China’s Giant Pandas are known for being fussy eaters. Pretty much the only thing they snack on is bamboo. And “snack on” is putting it lightly. Many experts have said that Giant Pandas appear to be spending so much eating bamboo (they can consume up to 83 pounds per day), only so they can gather the energy to keep eating. But a new study has found an explanation.
The study, published earlier this week, on Friday (July 10, 2015), in the journal Science, has revealed that the Giant Panda’s lazy attitude and lifestyle are a direct consequence of their dietary choices.
It turns out that the adorable animals don’t get the energy that they need from bamboo, which causes their metabolic rates to be low, and in order to manage the situation they end up using a lot less energy that an animal their size should.
The Giant Panda was a carnivorous creature millions of years ago, and researchers believe that their gut microbes have still not adapted to the change in diet. On top of everything, their digestive system isn’t well designed to break down plants either.
For their study, a group of researchers from China and Scotland have teamed up to measure how much energy is being expanded by Giant Pandas. They monitored five (5) captive pandas, and three (3) wild pandas, and injected them with a shot of “doubly labeled water”, a formula enriched with hydrogen, oxygen and certain isotopes. They then spent the next two (2) weeks taking blood samples from the animals so that they could determine the rate at which the animals’ bodies eliminated the doubly labeled water.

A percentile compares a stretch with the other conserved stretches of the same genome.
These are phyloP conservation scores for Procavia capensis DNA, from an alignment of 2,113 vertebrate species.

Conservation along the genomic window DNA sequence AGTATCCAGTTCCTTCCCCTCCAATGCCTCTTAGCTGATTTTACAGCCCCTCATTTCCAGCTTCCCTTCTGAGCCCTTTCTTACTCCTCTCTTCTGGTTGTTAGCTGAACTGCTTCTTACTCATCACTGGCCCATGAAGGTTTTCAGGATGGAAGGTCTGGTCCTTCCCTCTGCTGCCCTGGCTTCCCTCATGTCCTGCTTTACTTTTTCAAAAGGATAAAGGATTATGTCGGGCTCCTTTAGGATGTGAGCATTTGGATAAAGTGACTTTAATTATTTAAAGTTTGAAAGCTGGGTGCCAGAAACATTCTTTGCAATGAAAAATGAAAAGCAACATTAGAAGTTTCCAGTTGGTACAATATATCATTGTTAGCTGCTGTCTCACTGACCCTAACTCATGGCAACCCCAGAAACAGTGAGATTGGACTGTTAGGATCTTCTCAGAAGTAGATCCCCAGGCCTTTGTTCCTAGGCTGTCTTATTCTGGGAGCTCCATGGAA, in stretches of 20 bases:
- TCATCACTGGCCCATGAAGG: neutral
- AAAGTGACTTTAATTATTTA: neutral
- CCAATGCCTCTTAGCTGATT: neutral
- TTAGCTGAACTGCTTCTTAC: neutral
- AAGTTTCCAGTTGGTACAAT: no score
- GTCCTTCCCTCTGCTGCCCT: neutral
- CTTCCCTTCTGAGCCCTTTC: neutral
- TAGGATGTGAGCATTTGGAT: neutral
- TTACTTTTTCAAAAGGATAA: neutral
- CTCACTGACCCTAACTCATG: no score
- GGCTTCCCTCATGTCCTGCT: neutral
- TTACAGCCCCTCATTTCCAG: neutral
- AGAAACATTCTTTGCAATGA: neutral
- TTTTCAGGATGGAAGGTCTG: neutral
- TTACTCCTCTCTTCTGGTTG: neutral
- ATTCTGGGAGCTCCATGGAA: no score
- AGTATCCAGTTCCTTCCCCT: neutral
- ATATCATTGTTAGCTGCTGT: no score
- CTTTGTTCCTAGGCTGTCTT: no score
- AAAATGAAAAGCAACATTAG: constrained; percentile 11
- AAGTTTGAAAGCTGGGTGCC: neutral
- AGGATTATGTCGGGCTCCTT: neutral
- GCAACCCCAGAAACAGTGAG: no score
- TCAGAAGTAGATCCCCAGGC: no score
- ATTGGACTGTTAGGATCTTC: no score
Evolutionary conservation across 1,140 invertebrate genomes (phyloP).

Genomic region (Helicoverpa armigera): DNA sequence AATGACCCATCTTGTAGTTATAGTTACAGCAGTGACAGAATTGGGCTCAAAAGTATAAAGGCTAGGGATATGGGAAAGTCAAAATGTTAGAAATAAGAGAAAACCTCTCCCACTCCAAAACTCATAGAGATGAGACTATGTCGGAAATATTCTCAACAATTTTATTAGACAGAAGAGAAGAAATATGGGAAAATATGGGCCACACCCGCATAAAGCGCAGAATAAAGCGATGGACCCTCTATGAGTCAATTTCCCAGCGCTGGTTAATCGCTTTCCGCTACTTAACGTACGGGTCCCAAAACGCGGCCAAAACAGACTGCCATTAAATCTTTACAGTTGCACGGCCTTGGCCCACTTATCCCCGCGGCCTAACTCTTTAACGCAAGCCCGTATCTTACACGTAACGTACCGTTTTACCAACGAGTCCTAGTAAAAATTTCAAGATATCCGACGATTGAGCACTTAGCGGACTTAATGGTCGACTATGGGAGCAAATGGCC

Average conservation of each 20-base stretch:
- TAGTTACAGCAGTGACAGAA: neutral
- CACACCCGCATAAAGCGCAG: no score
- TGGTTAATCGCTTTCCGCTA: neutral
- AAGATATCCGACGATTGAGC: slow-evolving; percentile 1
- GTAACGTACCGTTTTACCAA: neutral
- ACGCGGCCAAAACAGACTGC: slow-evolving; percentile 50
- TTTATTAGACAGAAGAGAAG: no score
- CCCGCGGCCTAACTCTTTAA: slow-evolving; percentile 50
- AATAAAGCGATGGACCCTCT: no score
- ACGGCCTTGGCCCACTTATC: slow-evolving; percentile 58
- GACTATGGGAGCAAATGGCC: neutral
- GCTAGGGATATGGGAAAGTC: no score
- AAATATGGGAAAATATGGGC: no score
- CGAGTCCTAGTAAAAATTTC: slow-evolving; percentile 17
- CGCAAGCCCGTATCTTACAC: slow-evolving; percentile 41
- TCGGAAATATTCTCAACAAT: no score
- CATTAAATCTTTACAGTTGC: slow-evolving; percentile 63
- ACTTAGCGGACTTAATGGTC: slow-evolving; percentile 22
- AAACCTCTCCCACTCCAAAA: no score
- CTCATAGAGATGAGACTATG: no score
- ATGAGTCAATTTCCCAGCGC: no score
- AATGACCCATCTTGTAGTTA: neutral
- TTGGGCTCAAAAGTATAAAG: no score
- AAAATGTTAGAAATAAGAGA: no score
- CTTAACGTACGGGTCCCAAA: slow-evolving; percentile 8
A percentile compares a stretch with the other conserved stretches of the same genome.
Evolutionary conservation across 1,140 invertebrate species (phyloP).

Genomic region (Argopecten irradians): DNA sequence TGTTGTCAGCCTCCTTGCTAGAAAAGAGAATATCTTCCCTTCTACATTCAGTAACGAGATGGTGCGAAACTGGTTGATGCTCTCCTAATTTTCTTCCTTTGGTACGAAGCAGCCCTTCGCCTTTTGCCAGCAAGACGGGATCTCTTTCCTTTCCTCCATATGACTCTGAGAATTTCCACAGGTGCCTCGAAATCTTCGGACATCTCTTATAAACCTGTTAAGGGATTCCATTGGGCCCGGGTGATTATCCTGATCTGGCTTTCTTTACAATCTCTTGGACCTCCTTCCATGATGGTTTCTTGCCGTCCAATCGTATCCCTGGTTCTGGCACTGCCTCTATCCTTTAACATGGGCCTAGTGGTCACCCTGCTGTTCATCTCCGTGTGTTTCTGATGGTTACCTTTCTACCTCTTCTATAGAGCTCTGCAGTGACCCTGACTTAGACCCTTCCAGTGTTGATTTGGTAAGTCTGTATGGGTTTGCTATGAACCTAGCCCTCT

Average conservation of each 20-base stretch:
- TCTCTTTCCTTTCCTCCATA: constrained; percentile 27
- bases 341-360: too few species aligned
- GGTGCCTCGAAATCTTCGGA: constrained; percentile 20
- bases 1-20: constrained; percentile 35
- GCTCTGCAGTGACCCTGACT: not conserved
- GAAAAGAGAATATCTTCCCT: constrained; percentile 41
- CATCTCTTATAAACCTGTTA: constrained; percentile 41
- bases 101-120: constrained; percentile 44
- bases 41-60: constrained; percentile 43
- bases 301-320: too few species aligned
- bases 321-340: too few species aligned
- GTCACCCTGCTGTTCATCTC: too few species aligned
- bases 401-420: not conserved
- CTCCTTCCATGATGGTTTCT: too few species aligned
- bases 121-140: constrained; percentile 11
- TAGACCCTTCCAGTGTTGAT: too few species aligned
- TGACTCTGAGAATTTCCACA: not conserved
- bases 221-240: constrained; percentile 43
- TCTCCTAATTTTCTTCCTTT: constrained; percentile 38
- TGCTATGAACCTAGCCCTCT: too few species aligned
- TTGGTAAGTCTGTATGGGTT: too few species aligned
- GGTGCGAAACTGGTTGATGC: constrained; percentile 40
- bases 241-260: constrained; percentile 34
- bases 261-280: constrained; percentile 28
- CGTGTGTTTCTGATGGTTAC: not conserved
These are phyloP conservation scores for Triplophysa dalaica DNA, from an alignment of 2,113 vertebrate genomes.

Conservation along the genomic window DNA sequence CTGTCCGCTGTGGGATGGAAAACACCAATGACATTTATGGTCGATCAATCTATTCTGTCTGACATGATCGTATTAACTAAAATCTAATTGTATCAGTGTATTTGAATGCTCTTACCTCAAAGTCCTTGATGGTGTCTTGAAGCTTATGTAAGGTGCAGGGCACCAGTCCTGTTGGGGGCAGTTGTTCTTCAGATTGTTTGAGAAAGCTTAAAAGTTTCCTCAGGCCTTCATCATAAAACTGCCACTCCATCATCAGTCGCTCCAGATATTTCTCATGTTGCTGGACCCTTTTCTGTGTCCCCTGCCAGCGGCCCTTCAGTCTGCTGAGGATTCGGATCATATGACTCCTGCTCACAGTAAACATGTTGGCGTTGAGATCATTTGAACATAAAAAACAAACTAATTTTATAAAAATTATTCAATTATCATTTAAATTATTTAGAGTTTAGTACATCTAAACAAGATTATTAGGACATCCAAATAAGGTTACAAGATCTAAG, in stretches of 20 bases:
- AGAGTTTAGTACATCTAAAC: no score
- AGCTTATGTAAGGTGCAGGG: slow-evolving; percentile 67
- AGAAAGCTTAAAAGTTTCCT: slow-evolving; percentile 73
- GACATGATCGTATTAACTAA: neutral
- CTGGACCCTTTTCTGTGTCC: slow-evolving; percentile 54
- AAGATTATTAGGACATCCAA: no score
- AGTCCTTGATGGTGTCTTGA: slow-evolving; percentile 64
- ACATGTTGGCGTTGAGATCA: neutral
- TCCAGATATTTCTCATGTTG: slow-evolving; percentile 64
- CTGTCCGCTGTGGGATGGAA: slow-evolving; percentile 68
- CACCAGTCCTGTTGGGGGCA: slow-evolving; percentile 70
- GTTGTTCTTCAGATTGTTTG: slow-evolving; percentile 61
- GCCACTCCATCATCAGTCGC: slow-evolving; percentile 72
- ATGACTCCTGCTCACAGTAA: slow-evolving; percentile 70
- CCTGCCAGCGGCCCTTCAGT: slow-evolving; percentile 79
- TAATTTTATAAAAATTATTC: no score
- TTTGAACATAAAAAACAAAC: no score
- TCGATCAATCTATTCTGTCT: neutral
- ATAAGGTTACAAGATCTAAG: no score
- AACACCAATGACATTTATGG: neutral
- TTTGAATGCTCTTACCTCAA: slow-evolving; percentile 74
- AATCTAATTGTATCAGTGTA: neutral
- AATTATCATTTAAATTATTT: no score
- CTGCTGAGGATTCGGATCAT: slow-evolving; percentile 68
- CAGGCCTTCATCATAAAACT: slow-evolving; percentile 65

What they found was that the captive bears only used roughly 38 percent (38%) of the energy an animal their size should, while the wild bears used roughly 45 percent (45%) of the energy an animal their size should. On average, the pandas 4.6 megajoules of energy each day, which translates to burning roughly 1,100 kilocalories. The researchers said this was very low, as the average Giant Panda weights somewhere around 200 pounds.
The researchers also mentioned that the pandas didn’t move all that much. On average, wild pandas were physically active 49 percent (49%) of the time, and when they did move, their speeds were slow. The captive pandas moved even less, an average of 33 percent (33%).
Because bamboo is high in fiber and low on calories, the Giant Pandas have to eat up to 83 pounds of it each day in order to muster up enough energy to get through their day. Another study published a few months ago, in May, has found that the creatures only digest roughly 17 percent (17%) of the bamboo that they consume throughout the day.
The research team wrote a statement saying that “Giant pandas have exceptionally low [daily energy expenditure], which may facilitate survival on their diet of bamboo”.
An additional explanation is that Giant Pandas have under-active thyroid glands and much smaller livers, kidneys and brains than other massive mammals, and thus require less energy. Sci-News informs that the animal’s thyroid hormone levels are just a fraction of what they should be.
It’s worth noting that the Giant Panda’s low metabolic rate is not an indication that the animal is constantly cold. Its thick fur serves to maintain high body temperature.
Image Source: nouahsark.com